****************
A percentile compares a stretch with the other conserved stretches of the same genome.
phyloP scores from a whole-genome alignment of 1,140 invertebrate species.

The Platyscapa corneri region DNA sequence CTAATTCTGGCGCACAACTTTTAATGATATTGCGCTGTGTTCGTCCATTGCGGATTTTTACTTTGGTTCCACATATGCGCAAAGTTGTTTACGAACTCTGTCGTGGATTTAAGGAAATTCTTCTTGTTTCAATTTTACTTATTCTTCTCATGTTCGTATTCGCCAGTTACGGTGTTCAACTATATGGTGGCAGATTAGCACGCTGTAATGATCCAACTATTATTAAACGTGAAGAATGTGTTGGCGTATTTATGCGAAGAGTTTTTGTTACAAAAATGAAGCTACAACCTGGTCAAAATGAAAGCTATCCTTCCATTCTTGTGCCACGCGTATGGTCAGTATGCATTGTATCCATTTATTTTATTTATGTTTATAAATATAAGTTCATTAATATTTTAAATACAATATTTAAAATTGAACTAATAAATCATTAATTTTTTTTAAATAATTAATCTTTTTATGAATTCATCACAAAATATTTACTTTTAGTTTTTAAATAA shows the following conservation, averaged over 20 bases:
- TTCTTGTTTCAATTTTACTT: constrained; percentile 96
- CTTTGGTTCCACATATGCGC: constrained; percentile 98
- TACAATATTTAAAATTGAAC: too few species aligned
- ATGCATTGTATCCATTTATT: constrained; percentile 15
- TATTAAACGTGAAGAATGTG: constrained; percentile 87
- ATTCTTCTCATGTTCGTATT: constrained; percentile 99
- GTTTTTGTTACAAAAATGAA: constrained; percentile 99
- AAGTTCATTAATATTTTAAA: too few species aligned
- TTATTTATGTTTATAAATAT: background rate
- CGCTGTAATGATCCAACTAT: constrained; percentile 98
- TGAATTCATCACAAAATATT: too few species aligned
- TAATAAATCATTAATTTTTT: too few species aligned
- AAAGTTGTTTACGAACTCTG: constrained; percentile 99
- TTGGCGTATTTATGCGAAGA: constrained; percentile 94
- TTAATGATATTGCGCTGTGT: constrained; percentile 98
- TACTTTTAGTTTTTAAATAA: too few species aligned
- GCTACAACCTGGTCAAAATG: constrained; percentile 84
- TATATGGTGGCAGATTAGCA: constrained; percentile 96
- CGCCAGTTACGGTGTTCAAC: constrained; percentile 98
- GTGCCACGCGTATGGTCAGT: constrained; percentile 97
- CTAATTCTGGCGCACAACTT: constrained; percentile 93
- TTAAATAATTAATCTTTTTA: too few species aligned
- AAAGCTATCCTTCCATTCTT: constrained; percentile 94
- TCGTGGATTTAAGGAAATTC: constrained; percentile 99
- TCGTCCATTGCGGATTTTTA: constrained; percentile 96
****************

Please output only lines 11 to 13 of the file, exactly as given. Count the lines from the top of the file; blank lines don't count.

- AAGTTCATTAATATTTTAAA: too few species aligned
- TTATTTATGTTTATAAATAT: background rate
- CGCTGTAATGATCCAACTAT: constrained; percentile 98